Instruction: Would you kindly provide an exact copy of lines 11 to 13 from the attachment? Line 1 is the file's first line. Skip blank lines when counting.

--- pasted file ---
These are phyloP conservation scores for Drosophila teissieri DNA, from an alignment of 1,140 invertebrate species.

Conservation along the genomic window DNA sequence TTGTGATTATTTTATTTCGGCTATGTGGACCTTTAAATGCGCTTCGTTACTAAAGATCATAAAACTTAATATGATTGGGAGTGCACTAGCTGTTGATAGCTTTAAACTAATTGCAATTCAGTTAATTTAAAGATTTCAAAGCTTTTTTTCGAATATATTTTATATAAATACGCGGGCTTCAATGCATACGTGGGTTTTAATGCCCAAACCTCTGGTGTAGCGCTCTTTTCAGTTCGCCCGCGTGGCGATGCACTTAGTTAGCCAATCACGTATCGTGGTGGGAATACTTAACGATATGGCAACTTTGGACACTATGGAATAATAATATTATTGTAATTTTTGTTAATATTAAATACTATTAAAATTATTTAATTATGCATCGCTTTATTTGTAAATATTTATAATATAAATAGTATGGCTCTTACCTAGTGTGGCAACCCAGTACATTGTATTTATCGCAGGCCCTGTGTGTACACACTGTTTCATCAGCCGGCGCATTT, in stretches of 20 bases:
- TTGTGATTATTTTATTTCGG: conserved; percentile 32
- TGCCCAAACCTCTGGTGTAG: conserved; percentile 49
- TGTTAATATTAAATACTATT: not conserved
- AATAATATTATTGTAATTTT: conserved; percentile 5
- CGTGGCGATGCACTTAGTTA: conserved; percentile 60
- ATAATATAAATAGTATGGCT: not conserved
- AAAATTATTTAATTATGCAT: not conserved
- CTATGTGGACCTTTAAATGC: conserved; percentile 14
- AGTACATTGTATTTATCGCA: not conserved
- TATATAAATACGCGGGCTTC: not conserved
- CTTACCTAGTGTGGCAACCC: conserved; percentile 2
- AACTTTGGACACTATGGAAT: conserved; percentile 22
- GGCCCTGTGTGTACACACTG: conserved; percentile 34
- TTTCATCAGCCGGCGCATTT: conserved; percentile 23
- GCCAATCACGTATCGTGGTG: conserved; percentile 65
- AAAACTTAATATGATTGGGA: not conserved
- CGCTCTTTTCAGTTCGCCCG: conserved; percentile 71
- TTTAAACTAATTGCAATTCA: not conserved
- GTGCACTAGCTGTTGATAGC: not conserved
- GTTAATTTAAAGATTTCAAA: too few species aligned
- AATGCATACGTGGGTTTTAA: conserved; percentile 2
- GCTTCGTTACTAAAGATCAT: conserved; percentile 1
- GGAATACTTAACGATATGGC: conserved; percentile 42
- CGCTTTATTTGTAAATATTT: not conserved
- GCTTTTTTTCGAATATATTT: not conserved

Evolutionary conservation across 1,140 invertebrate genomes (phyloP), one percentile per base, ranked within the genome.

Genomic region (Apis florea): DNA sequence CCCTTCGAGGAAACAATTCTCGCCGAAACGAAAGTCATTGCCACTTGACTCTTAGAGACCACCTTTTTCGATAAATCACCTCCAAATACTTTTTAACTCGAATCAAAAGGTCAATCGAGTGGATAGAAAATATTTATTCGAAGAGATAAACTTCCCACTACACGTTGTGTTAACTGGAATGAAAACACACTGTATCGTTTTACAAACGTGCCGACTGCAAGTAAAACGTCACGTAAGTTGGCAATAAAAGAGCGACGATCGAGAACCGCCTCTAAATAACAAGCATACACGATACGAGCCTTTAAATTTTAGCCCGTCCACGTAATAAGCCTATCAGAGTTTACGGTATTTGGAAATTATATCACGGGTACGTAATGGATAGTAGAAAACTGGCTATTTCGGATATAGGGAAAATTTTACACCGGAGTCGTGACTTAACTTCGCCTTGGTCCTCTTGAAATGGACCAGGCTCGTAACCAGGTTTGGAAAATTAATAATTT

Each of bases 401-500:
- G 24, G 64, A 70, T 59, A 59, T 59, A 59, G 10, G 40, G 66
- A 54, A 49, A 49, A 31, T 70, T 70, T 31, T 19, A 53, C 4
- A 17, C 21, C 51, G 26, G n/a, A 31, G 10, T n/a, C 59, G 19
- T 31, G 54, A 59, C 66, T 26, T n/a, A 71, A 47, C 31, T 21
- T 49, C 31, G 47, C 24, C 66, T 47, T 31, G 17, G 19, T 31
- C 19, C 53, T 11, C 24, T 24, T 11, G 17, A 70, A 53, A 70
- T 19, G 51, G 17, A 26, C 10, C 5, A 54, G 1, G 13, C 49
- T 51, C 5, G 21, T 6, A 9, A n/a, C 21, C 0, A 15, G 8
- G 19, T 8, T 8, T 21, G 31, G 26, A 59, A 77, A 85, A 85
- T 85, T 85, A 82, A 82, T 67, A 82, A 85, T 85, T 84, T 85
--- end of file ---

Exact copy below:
- AGTACATTGTATTTATCGCA: not conserved
- TATATAAATACGCGGGCTTC: not conserved
- CTTACCTAGTGTGGCAACCC: conserved; percentile 2